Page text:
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Why are synagogues being bombed in France
A. There has been a wave of attacks on synagogues and Jewish-owned property in France since the Easter weekend. A synagogue in Marseilles was destroyed by fire, stolen cars were rammed through the main gates of Lyon's La Duchere synagogue then set alight, the doors and facade of another synagogue in Strasbourg were badly damaged in another arson attack, a gunman opened fire on a kosher butcher's shop in Toulouse, a Jewish school was broken into in Sarcelles north of Paris, and a Jewish couple were beaten up by five youths in the Rhone region.
As a result, more than 1,100 police have now been deployed to protect synagogues and Jewish communities.
Q. Why the anti-semitic violence
A. It's been brewing for months according to Jewish leaders who have been asking politicians to pay more attention to attacks on Jews.
Experts say the attacks are linked to the rise in Arab-Israeli violence in the Middle East, which has started to spread into Europe. A book just published by the anti-racist organisation SOS Racisme and UEJF, the Union of Jewish Students in France, describes 405 acts of anti-semitic violence reported in France between September 2000 and January 2002. There was a noticeable increase after the September 11 attacks and� the consequent outbreak of Israeli-Palestinian violence.
The current situation with the Palestinian leader Yasser Arafat appears to have triggered the latest attacks.
Q. What do the French say
A. The French President Jacques Chirac called for 'dialogue, respect and tolerance' and urged the government to use its powers to track down and punish the perpetrators.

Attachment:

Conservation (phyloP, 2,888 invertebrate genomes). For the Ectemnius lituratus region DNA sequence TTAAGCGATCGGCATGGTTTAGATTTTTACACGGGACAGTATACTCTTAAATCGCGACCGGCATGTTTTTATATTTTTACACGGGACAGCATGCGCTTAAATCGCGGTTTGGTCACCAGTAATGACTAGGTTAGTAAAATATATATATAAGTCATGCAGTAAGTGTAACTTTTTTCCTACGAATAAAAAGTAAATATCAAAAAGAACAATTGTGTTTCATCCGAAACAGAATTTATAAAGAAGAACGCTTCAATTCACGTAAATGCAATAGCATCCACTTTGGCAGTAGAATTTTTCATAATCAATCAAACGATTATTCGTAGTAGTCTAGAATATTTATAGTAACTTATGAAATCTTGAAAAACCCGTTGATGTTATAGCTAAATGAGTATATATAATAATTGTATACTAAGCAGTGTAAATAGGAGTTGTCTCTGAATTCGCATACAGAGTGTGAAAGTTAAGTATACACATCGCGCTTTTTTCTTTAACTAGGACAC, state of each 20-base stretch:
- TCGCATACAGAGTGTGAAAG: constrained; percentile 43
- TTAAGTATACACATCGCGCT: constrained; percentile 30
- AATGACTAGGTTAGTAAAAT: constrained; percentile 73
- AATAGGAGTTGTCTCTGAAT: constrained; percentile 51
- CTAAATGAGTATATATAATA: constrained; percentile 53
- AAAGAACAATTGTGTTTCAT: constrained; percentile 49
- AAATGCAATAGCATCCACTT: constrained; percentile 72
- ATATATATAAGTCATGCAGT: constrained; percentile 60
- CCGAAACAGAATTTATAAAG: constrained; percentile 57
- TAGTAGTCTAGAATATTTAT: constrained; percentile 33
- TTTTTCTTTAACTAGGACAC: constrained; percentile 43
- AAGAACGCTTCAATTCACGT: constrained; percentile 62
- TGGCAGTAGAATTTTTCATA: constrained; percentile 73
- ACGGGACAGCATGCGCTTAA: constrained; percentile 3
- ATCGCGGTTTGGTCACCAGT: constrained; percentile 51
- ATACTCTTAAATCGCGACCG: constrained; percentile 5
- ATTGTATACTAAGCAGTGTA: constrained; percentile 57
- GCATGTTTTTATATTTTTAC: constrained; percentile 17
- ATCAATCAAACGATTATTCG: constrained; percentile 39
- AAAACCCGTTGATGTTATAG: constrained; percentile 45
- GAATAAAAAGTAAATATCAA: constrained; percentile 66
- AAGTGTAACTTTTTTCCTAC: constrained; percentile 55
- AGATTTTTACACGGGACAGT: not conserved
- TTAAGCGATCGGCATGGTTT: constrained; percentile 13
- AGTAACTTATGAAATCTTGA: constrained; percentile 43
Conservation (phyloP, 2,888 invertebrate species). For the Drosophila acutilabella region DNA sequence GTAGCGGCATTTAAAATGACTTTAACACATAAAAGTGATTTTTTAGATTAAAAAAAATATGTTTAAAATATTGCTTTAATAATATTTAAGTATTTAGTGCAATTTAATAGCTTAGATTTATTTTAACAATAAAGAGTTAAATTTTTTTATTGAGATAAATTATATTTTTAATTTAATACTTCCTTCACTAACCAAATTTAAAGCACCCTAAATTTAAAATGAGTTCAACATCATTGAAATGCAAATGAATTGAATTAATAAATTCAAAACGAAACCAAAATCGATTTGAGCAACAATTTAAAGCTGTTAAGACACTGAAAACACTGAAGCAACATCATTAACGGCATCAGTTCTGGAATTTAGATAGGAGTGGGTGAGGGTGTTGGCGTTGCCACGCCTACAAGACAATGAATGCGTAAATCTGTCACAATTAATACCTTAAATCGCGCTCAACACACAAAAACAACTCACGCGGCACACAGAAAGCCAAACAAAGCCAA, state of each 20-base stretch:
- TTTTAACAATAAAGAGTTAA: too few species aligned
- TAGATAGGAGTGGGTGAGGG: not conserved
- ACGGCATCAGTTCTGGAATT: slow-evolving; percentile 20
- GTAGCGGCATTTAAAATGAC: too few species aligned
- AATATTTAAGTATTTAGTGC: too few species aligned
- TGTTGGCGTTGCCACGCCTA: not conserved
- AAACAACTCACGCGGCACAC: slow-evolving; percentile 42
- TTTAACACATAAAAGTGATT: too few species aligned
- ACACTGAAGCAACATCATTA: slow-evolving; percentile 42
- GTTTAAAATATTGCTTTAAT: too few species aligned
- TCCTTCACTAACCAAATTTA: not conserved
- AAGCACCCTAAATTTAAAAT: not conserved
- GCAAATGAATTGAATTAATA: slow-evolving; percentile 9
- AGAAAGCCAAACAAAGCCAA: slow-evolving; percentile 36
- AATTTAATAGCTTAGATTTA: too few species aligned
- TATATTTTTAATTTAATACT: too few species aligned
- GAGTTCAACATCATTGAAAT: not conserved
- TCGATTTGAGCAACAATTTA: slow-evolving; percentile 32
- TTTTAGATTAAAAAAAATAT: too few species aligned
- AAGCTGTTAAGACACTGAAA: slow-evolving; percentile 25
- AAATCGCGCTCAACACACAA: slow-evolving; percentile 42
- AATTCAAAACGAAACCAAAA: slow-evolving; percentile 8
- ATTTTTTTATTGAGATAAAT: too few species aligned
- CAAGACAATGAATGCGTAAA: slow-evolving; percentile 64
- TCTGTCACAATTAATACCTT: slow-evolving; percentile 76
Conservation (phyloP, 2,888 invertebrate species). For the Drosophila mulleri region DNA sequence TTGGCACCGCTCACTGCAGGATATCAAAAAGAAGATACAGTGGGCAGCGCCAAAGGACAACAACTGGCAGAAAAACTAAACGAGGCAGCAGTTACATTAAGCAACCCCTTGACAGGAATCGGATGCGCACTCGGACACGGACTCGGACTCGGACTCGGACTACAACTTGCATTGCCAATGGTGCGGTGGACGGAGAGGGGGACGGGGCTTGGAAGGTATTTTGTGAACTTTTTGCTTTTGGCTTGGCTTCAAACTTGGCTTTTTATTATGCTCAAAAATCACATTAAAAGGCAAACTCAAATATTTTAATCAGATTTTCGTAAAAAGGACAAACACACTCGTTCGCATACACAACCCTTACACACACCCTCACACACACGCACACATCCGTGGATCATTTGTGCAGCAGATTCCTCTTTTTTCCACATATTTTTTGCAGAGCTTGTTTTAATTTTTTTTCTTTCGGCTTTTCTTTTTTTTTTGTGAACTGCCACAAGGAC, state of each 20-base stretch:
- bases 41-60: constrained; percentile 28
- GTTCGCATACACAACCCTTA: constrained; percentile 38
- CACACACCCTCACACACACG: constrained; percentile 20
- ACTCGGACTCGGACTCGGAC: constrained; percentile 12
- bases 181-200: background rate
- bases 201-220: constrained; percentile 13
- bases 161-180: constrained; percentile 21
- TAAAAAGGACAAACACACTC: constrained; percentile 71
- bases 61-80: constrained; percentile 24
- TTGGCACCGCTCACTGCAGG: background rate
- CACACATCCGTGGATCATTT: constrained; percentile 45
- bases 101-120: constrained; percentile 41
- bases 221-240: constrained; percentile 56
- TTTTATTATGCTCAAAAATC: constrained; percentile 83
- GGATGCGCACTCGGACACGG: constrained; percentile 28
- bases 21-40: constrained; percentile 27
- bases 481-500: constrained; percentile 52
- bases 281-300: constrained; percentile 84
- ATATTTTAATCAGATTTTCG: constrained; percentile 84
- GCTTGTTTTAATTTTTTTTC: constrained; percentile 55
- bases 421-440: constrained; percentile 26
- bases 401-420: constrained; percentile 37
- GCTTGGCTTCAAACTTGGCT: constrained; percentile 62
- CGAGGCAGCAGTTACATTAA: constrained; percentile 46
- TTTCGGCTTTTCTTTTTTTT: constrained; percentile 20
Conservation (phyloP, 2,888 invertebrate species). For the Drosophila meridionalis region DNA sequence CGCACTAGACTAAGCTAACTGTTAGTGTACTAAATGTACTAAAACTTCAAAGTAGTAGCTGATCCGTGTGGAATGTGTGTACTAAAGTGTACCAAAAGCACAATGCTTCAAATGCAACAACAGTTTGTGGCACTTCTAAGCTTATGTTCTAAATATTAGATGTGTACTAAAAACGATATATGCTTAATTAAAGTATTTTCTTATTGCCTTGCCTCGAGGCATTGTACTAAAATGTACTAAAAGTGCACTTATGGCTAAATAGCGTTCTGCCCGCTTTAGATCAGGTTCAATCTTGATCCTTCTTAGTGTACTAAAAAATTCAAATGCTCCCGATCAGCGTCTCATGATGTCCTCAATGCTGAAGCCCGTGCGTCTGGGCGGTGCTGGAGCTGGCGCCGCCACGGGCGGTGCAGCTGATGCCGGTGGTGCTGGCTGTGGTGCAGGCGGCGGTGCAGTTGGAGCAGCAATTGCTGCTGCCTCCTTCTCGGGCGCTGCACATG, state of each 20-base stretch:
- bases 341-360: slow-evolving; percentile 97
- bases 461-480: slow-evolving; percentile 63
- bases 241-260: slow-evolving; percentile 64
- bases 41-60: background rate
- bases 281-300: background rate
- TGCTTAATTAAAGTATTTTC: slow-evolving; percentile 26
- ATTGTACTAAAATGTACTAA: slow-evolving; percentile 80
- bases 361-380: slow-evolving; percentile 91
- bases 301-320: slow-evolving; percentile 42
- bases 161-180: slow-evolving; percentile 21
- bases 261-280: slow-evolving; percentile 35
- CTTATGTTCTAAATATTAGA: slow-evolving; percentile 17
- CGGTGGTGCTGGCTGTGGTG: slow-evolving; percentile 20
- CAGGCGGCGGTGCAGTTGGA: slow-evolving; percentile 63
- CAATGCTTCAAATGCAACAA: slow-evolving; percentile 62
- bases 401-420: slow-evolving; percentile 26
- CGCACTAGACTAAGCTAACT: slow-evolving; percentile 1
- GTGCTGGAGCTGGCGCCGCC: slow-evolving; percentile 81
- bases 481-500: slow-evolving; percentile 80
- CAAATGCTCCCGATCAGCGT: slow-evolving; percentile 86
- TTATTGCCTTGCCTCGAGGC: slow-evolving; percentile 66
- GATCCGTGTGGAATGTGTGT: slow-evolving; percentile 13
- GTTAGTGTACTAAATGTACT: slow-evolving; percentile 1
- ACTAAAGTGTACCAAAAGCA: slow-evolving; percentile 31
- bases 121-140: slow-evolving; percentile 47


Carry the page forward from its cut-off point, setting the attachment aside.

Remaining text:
The French government warned that Europe ran the risk of becoming a battleground where Jews and Muslims re-enact the bloody violence of the Israeli-Palestinian conflict.
The newspaper Le Figaro expressed concern about the rising tension between France's Jewish community - Europe's largest at 700,000 - and its four to five million Muslims, suggesting the country could become 'an annex of the battleground in the Middle East'.
Q. What do the French Jews say
A. Alain Jakubowicz, president of the Jewish community in Lyon, said, 'We are living through a new and deeply dangerous period of anti-semitism, of increasingly violent commando operations carried out against Jews and Jewish interests.'
The central consistory of French Jews compared the violence to the Nazi-led Kristallnacht, or Night of Broken Glass, in Germany in November 1938.
Q. Is it only happening in France
A. No. Belgian police said minor damage was caused to a synagogue in the Brussels district of Anderlecht when a petrol bomb was thrown through a window. And a young Jewish couple was beaten up as they entered a synagogue in Berlin.
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By Sheena Miller